It is provided in rule 30 that if more persons than one holding verified claims are in occupation of any acquired evacuee allotable property, it shall be offered to the person whose gross compensations is the highest. The words 'in occupation' in the above Rule in my opinion refer to the person to whom part of the property has been allotted or who is otherwise recognized by the rehabilitation authorise to be in occupation thereof and do not cover the case of a person who resides or stays in the property because of his relationship with or at the sufferance of the actual allottee or authorized occupant of that property. To hold otherwise would open the doors for all kinds of mischief because a person in occupation of a part of the property might defeat the claim of another occupant to whom higher compensation is payable by asking a friend or relative with a claim for still higher compensation to come and reside with him in the property in question. This would not only create complications but may also result in number of cases in defeating the real object of the Rule according to which out of the different persons occupation of a property, the one having the highest claim for compensation shall be entitled to the transfer of the property. In construing the rule, in my opinion at construction should be adopted which shall be in lines with the general scheme of the rules and effectuate the object for which they have been framed and would also result in suppressing any mischief as also subtle inventions and evasions.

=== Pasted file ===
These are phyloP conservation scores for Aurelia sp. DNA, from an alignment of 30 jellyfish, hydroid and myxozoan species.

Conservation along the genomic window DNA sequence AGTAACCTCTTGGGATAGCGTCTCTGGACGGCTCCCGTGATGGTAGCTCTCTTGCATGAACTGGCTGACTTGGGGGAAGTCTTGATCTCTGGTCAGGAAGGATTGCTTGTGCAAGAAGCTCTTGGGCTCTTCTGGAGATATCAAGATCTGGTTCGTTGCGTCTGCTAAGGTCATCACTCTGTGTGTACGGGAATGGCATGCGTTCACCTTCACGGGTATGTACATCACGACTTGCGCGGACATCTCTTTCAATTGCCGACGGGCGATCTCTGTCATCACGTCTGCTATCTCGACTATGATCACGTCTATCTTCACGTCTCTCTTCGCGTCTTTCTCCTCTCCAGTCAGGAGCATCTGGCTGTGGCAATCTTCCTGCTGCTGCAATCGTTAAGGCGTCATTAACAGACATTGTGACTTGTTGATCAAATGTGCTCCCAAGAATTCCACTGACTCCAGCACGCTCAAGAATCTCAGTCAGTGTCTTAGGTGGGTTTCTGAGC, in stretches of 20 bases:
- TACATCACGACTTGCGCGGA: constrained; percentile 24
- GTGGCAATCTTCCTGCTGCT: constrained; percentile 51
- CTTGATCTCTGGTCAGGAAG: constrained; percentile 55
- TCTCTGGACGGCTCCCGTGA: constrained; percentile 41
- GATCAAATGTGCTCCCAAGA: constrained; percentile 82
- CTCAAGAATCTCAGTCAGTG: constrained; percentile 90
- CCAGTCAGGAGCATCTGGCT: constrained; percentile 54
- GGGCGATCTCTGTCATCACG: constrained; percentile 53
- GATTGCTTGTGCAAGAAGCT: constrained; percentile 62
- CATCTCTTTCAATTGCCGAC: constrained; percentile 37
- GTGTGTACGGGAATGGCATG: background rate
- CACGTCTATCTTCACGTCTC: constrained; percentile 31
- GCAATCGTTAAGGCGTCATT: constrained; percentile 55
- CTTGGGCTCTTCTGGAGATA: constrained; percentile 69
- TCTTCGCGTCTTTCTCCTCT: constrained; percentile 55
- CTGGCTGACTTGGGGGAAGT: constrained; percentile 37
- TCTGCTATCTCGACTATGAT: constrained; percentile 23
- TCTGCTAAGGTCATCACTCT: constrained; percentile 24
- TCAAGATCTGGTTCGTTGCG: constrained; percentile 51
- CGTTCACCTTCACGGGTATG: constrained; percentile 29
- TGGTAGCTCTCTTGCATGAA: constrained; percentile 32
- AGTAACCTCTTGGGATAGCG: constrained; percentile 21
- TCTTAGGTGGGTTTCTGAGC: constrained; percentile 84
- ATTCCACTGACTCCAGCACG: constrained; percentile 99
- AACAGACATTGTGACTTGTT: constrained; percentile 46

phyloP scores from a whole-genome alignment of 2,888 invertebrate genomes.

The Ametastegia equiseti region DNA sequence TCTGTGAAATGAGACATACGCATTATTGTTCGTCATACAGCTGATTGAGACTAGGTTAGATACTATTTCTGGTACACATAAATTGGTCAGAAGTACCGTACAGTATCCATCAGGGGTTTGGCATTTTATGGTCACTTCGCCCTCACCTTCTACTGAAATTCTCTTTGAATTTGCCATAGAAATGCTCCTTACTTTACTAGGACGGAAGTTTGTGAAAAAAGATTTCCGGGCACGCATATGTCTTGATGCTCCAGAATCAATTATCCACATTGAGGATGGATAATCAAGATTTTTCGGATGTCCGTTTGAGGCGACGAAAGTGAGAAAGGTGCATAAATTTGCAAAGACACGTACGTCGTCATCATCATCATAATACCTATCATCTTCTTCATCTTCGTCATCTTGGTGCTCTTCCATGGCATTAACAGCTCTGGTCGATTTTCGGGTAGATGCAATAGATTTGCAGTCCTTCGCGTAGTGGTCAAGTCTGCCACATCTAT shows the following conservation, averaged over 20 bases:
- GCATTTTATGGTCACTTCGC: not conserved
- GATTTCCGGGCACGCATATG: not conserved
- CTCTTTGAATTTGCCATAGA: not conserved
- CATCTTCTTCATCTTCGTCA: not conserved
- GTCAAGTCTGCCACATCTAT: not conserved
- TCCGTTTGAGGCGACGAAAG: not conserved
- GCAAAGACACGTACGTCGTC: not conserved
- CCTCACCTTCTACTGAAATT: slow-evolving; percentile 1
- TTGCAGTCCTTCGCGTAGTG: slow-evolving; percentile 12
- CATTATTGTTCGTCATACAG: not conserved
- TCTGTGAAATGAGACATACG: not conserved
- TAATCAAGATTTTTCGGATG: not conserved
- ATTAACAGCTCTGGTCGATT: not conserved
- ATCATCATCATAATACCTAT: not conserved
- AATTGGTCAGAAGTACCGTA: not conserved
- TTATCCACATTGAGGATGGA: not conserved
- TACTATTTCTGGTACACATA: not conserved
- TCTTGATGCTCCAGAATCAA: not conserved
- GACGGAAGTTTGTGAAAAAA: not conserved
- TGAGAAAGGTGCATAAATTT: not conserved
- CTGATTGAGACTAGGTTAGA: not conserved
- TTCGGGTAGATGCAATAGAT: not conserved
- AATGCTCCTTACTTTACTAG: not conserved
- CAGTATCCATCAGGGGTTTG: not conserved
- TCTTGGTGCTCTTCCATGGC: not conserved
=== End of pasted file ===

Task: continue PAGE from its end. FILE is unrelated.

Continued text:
I may in this context refer to the observations in Heydon's case, (1584) 3 Court. Rep 7a which hold the field even today and read as under:
'..... For the sure and true interpretation of all Statutes in general (be they penal or beneficial, restrictive or enlarging of the common law) four things are to be discerned and considered:
1st. What was the common law before the making of the Act.
2nd What was the mischief and defect for which the common law did not provide.
3rd. What remedy the Parliament hath resolved and appointed to cure the disease of the common wealth, and.
4th. The true reason of the remedy and then the office of all the judges is always to make such construction as shall suppress the mischief, and advance the remedy and to suppress subtle inventions and evasions for continuance of the mischief and 'proprivato commodo' and to add force and life to the cure and remedy, according to the true intent of the makers of the Act, 'provisions bono publico' '.
These observations were quoted with approval by Das, Acting C. J (as he then was) in Bengal Immunity Court. Ltd. V. State of Bihar, (S) AIR 1955 SC 661.